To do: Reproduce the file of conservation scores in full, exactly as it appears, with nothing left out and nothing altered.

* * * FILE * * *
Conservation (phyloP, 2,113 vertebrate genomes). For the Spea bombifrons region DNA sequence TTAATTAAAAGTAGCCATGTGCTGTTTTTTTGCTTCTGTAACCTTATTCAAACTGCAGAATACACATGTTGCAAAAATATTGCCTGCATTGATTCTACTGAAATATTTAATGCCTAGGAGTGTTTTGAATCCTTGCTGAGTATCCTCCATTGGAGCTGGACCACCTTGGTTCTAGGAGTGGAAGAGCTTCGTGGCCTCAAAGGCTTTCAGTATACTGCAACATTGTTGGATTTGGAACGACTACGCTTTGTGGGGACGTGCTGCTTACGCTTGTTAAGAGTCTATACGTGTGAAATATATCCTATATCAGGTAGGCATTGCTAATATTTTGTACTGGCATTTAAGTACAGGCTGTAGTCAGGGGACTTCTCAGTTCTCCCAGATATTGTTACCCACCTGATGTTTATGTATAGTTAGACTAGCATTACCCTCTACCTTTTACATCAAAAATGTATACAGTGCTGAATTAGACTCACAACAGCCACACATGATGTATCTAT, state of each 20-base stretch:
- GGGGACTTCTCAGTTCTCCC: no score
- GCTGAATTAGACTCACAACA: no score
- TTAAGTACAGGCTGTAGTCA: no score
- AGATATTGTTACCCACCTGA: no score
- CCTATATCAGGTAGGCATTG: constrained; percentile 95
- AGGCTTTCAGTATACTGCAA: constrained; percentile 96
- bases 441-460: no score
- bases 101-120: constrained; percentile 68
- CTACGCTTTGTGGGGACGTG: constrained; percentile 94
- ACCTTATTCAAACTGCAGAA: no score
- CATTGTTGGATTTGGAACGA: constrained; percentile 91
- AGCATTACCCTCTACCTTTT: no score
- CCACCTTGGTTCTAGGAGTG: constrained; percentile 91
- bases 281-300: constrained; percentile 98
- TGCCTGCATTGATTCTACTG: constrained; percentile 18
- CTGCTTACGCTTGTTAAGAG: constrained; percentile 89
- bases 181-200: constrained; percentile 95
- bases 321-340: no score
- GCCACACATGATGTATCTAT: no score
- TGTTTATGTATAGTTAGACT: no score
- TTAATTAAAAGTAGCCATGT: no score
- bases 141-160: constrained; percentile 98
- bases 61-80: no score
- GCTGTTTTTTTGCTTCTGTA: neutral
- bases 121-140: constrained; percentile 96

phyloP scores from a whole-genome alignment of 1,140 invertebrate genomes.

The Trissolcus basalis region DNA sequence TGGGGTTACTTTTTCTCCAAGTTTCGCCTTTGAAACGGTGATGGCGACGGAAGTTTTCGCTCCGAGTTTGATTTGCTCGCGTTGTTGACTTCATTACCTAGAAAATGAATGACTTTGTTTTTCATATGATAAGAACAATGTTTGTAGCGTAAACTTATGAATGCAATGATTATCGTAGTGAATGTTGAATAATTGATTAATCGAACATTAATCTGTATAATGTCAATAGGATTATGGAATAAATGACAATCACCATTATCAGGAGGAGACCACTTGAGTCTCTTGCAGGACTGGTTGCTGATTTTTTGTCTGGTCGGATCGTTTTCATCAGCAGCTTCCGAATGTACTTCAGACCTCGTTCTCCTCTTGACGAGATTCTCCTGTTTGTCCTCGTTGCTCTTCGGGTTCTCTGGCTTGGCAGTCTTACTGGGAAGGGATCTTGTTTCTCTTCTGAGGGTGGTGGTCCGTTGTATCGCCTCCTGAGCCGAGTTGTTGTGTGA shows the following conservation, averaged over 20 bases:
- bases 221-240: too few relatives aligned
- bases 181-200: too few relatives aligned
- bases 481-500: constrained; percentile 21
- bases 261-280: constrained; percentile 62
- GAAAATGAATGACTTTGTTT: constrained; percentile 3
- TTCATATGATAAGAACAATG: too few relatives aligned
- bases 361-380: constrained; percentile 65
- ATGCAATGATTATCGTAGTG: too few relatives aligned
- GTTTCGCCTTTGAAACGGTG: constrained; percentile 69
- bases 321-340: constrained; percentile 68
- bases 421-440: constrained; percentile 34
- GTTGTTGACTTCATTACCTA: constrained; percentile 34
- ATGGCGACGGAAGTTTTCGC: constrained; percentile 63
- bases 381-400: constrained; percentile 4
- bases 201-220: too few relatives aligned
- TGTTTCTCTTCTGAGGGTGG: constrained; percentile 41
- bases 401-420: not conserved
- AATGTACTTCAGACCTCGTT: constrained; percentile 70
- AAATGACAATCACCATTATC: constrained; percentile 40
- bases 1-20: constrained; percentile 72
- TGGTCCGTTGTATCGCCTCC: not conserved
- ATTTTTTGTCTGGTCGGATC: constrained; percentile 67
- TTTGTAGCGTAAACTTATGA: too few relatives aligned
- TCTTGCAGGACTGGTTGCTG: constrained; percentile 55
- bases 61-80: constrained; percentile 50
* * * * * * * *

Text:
Conservation (phyloP, 2,113 vertebrate genomes). For the Spea bombifrons region DNA sequence TTAATTAAAAGTAGCCATGTGCTGTTTTTTTGCTTCTGTAACCTTATTCAAACTGCAGAATACACATGTTGCAAAAATATTGCCTGCATTGATTCTACTGAAATATTTAATGCCTAGGAGTGTTTTGAATCCTTGCTGAGTATCCTCCATTGGAGCTGGACCACCTTGGTTCTAGGAGTGGAAGAGCTTCGTGGCCTCAAAGGCTTTCAGTATACTGCAACATTGTTGGATTTGGAACGACTACGCTTTGTGGGGACGTGCTGCTTACGCTTGTTAAGAGTCTATACGTGTGAAATATATCCTATATCAGGTAGGCATTGCTAATATTTTGTACTGGCATTTAAGTACAGGCTGTAGTCAGGGGACTTCTCAGTTCTCCCAGATATTGTTACCCACCTGATGTTTATGTATAGTTAGACTAGCATTACCCTCTACCTTTTACATCAAAAATGTATACAGTGCTGAATTAGACTCACAACAGCCACACATGATGTATCTAT, state of each 20-base stretch:
- GGGGACTTCTCAGTTCTCCC: no score
- GCTGAATTAGACTCACAACA: no score
- TTAAGTACAGGCTGTAGTCA: no score
- AGATATTGTTACCCACCTGA: no score
- CCTATATCAGGTAGGCATTG: constrained; percentile 95
- AGGCTTTCAGTATACTGCAA: constrained; percentile 96
- bases 441-460: no score
- bases 101-120: constrained; percentile 68
- CTACGCTTTGTGGGGACGTG: constrained; percentile 94
- ACCTTATTCAAACTGCAGAA: no score
- CATTGTTGGATTTGGAACGA: constrained; percentile 91
- AGCATTACCCTCTACCTTTT: no score
- CCACCTTGGTTCTAGGAGTG: constrained; percentile 91
- bases 281-300: constrained; percentile 98
- TGCCTGCATTGATTCTACTG: constrained; percentile 18
- CTGCTTACGCTTGTTAAGAG: constrained; percentile 89
- bases 181-200: constrained; percentile 95
- bases 321-340: no score
- GCCACACATGATGTATCTAT: no score
- TGTTTATGTATAGTTAGACT: no score
- TTAATTAAAAGTAGCCATGT: no score
- bases 141-160: constrained; percentile 98
- bases 61-80: no score
- GCTGTTTTTTTGCTTCTGTA: neutral
- bases 121-140: constrained; percentile 96

phyloP scores from a whole-genome alignment of 1,140 invertebrate genomes.

The Trissolcus basalis region DNA sequence TGGGGTTACTTTTTCTCCAAGTTTCGCCTTTGAAACGGTGATGGCGACGGAAGTTTTCGCTCCGAGTTTGATTTGCTCGCGTTGTTGACTTCATTACCTAGAAAATGAATGACTTTGTTTTTCATATGATAAGAACAATGTTTGTAGCGTAAACTTATGAATGCAATGATTATCGTAGTGAATGTTGAATAATTGATTAATCGAACATTAATCTGTATAATGTCAATAGGATTATGGAATAAATGACAATCACCATTATCAGGAGGAGACCACTTGAGTCTCTTGCAGGACTGGTTGCTGATTTTTTGTCTGGTCGGATCGTTTTCATCAGCAGCTTCCGAATGTACTTCAGACCTCGTTCTCCTCTTGACGAGATTCTCCTGTTTGTCCTCGTTGCTCTTCGGGTTCTCTGGCTTGGCAGTCTTACTGGGAAGGGATCTTGTTTCTCTTCTGAGGGTGGTGGTCCGTTGTATCGCCTCCTGAGCCGAGTTGTTGTGTGA shows the following conservation, averaged over 20 bases:
- bases 221-240: too few relatives aligned
- bases 181-200: too few relatives aligned
- bases 481-500: constrained; percentile 21
- bases 261-280: constrained; percentile 62
- GAAAATGAATGACTTTGTTT: constrained; percentile 3
- TTCATATGATAAGAACAATG: too few relatives aligned
- bases 361-380: constrained; percentile 65
- ATGCAATGATTATCGTAGTG: too few relatives aligned
- GTTTCGCCTTTGAAACGGTG: constrained; percentile 69
- bases 321-340: constrained; percentile 68
- bases 421-440: constrained; percentile 34
- GTTGTTGACTTCATTACCTA: constrained; percentile 34
- ATGGCGACGGAAGTTTTCGC: constrained; percentile 63
- bases 381-400: constrained; percentile 4
- bases 201-220: too few relatives aligned
- TGTTTCTCTTCTGAGGGTGG: constrained; percentile 41
- bases 401-420: not conserved
- AATGTACTTCAGACCTCGTT: constrained; percentile 70
- AAATGACAATCACCATTATC: constrained; percentile 40
- bases 1-20: constrained; percentile 72
- TGGTCCGTTGTATCGCCTCC: not conserved
- ATTTTTTGTCTGGTCGGATC: constrained; percentile 67
- TTTGTAGCGTAAACTTATGA: too few relatives aligned
- TCTTGCAGGACTGGTTGCTG: constrained; percentile 55
- bases 61-80: constrained; percentile 50